Restoring Relationships in Sibling Sexual Abuse: A Paradigm Shift
Introducing the VORS Principle – Nancy Falls and Melissa Maltar
It is astonishing that for 40+ years it has been known that sibling sexual abuse occurs up to 5 times more frequently than (step) father-daughter abuse (Finkelhor, 1979; Finkelhor, 1980) but there still exists little knowledge about how to address, treat and reunify siblings. The sibling relationship can provide life’s longest intimate relationship and can also be the most damaging. Whether or not intervention is provided, we know that many families/siblings reunify as adults. Unfortunately, there is minimal evidence upon which to base removal and contact decisions and no evidence to indicate whether each sibling’s treatment and well-being outcomes are related to contact decisions. How do we individualise and structure a reunification process with ethical decision-making while balancing the unique developmental needs of each child involved?
It is well established that there is no single factor that can explain the aetiology of sexual offending behaviour and there is also no single aetiological risk factor that explains sibling sexual abuse. We also know that sibling sexual abuse is unique in its dynamics and impact because:
- Siblings share more of their lives genetically and contextually than with other family members (Haskins, 2003);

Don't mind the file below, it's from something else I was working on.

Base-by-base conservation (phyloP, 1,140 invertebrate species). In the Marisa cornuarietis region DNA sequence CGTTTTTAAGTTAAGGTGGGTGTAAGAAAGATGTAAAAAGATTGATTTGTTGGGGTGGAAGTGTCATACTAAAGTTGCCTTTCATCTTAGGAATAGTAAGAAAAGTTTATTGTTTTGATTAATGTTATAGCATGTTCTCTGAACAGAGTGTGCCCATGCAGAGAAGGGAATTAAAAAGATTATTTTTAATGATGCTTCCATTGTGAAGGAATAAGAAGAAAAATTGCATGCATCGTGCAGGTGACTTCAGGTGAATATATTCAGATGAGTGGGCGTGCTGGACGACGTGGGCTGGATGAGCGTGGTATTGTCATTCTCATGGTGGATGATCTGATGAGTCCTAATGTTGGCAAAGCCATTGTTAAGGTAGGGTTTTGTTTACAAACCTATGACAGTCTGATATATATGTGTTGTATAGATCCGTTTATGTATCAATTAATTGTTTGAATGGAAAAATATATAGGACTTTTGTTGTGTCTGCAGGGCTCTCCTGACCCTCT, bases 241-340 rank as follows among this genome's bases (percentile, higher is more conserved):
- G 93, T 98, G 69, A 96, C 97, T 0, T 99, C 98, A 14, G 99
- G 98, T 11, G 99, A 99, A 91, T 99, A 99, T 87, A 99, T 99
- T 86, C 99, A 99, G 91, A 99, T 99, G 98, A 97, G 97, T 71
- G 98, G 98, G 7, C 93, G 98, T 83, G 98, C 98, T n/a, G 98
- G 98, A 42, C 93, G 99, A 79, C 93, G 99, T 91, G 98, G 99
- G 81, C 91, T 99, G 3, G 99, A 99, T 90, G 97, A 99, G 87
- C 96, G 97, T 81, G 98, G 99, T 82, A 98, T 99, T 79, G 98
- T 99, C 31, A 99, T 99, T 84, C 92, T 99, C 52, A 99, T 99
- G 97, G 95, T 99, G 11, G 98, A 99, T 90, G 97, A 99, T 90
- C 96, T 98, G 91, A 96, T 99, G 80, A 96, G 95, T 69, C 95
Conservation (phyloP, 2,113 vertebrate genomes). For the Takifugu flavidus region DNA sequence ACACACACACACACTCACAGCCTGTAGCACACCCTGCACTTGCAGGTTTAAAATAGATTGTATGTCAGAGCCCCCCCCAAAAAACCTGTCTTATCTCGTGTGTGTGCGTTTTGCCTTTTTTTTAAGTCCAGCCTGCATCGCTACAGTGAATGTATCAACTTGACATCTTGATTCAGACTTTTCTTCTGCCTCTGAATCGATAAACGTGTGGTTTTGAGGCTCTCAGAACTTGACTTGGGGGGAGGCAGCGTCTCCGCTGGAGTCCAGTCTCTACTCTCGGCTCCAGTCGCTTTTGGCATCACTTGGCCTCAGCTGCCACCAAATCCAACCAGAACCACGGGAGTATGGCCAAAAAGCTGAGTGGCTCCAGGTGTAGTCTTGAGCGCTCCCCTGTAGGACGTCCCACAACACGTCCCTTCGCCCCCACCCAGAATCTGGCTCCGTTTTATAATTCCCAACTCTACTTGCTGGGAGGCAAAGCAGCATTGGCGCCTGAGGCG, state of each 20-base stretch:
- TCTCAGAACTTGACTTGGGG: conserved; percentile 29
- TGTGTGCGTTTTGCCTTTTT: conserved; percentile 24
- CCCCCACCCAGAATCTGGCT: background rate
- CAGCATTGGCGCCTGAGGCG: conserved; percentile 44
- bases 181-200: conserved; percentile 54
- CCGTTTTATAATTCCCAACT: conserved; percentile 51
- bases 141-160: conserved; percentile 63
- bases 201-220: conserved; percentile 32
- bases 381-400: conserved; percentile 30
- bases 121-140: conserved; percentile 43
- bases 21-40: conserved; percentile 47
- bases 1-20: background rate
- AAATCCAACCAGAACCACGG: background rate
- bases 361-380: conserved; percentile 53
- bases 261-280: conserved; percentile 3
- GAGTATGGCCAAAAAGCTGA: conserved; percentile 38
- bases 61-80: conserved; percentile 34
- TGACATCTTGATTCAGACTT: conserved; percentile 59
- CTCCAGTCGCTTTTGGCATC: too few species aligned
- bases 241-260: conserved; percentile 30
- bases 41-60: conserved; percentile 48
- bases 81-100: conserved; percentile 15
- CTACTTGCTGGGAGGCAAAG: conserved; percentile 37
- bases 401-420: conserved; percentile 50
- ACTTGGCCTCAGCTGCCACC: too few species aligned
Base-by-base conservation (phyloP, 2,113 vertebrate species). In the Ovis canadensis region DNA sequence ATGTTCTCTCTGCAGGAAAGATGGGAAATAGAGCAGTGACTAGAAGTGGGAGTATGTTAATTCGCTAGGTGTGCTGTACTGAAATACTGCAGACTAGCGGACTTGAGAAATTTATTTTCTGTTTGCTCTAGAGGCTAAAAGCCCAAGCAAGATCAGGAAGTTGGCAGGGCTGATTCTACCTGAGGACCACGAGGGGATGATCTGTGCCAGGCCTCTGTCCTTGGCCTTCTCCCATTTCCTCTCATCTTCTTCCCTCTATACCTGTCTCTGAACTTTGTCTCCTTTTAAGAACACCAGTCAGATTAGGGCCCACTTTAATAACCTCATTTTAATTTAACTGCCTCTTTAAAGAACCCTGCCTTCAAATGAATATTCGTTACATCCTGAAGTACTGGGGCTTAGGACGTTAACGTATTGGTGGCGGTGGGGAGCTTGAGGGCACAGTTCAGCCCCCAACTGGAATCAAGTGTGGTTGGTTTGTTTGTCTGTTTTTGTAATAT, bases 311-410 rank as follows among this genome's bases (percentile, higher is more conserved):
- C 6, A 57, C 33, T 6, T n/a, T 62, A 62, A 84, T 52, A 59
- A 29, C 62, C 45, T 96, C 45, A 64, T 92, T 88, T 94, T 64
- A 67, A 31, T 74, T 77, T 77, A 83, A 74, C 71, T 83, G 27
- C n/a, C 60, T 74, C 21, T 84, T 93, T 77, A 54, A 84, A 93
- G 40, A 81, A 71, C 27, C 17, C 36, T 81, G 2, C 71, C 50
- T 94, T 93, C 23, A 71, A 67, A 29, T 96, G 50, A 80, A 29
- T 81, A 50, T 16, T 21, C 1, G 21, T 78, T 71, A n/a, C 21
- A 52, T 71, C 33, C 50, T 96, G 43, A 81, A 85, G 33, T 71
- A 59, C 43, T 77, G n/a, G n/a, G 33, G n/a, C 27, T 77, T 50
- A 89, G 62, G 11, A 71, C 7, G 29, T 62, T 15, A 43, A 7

- Siblings share knowledge, perceptions, attitudes, feelings and beliefs beginning when one sibling first becomes psychologically aware of the other (Briere, 1984; Trepper & Barrett, 1986 in Haskins, 2003);
- • Sibling sexual abuse is unrecognized, underreported, difficult to identify, often avoided, (Ascherman & Safier 1990; Carlson et al. 2006; Finkelhor, 1980), and there is cultural blindness to its frequency and impact (Crowder, 2002; Peterson, 1992; Rowntree, 2007);
- Sibling sexual abuse can involve greater use of violence, intrusiveness, frequency and duration (Adler & Schutz, 1995; Ascherman & Safier, 1990; Caffaro & Conn-Caffaro, 2005; Carlson, et al., 2006 Cyr, et al., 2002; Finkelhor, 1980; Gioro, 1991; Hardy, 2001; O’Brien, 1991; Peterson, 1992; Rudd & Herzberger, 1999; Russell, 1986);
- There are heightened “Bad Parent Syndrome” and divided loyalty issues e.g. parents/carers(Barbour, et al., 1999);
- And, often the sexual abuse is uncovered when victims, as adults, seek treatment for issues they may not even associate with the sibling abuse (Caffaro and Conn-Caffaro 1998; Canavan et al. 1992; Carlson et al. 2006; Laviola 1992; Weihe 1997).